• Japandi ~ Scandinavian + Japanese Minimalism Marry

     

    Japandi is the elegant offspring of two hugely popular minimalist decorating styles; mixing Scandinavian and Japanese decorating. And like all newborns, this trend is just beginning to work out its place in the world, how to walk, socialize and live in a cluttered world.

    Its the hottest trend prediction for 2017! Guest Blogger, Chloe Taylor explores the essence of this new home decorating trend and how you can find beauty in the imperfect and marry it with soft muted tones to create striking results from the simplest elements.

    The Union of the East and West: Japandi as the Star of 2017

    Guest Blogger Chloe Taylor

    blue room in japendi style

    Image source: dailytelegraph.com.au

    Separated by distance, but connected by interior design, two countries on two different sides of the world have never been closer. The year of 2017 is bringing Japandi – a unity of Japanese and Scandinavian interior styles that has found its place in the spotlight. The appealing simplicity of this new decorating style has swept interior designers off their feet and is now taking over the rest of the world.

    Blending of Two Cultures

    Not only has Japandi taken the best features from both styles, but it seems that it has found a way to make them even more emphatic and compelling. The Japanese side of the home decorating style relies on the principle wabi sabi or finding beauty in the imperfect. One of the many examples of application of this principle is raku finishes in ceramics that create a uniquely imperfect pattern.

    neutral linens

    Image source: thelifecreativeblog.com

    Although you couldn’t possibly imagine similarities between the styles belonging to two different and distant cultures, the Scandinavian and Japanese interior designs have a lot in common that has been passed on to the unique Japandi. Both styles are minimalist in nature emphasizing functionality and simplicity. However, that similarity has been taken to another level creating a unique atmosphere that dominates. This star on the interior design scene has been widely embraced all over the world and it seems that it’s here to stay for the years to come.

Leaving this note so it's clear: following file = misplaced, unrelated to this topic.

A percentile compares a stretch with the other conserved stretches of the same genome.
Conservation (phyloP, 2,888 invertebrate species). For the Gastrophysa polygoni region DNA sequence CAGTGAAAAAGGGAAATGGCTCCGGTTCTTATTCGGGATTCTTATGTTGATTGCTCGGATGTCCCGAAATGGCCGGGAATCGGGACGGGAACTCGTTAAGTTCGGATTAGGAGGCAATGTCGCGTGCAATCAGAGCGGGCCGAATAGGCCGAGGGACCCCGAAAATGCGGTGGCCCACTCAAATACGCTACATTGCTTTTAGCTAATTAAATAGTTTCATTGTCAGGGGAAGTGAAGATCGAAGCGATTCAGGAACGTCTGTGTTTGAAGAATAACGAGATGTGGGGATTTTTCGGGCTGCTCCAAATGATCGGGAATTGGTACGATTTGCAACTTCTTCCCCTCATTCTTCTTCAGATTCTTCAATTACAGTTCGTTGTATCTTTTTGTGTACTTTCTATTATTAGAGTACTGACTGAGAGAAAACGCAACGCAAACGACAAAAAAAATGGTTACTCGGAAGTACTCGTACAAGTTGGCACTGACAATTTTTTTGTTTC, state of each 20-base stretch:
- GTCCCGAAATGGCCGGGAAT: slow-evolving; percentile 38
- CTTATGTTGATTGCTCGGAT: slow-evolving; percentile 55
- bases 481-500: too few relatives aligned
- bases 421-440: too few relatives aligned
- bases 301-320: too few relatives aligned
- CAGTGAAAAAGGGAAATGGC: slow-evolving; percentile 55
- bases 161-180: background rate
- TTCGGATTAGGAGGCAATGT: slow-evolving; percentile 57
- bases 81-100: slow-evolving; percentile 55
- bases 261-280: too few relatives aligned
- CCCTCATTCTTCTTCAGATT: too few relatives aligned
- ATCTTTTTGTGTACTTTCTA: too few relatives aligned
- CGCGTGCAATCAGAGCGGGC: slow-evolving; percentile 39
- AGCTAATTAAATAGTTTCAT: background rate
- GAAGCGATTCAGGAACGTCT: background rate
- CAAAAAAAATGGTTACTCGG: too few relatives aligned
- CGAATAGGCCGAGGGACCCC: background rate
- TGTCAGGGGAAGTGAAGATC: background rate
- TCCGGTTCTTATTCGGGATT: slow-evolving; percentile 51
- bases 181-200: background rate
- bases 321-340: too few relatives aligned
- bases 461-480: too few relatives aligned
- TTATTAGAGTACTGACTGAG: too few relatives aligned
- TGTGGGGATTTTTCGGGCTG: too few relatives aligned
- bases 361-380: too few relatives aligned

Clutter-Free

    light and dark wood contrasts

    Image source: thelifecreativeblog.com

    The moment you lay your eyes on Japandi interior design, you will notice that there’s no room for excess. Every single detail has its place and function; creating a balanced and calm look.

    low furniture japendi style

    Image source: thelifecreativeblog.com

    If you’re warming up to the idea of having Japandi-inspired home, this is a perfect place to start. Simplicity and moderation are one of the key features of Japandi that it has inherited from the Scandi style and Japanese interior design.

    Colors

    The focus is on neutral tones of the Scandinavian style with some slight alterations that make it so unique. Colour palette includes different shades of wood and cool grey and dark hues with the occasional splash of muted blues and pinks, as well as minty greens. In addition, a monochrome look is characteristic of this style, so when decorating your home in this style, don’t get carried away with color – this style is dominated by darker hues and the absence of bright and vivid shades.

    The Simple Play of Lines, Patterns and Textures

    light and dark wood contrasts

    Image source: thelifecreativeblog.com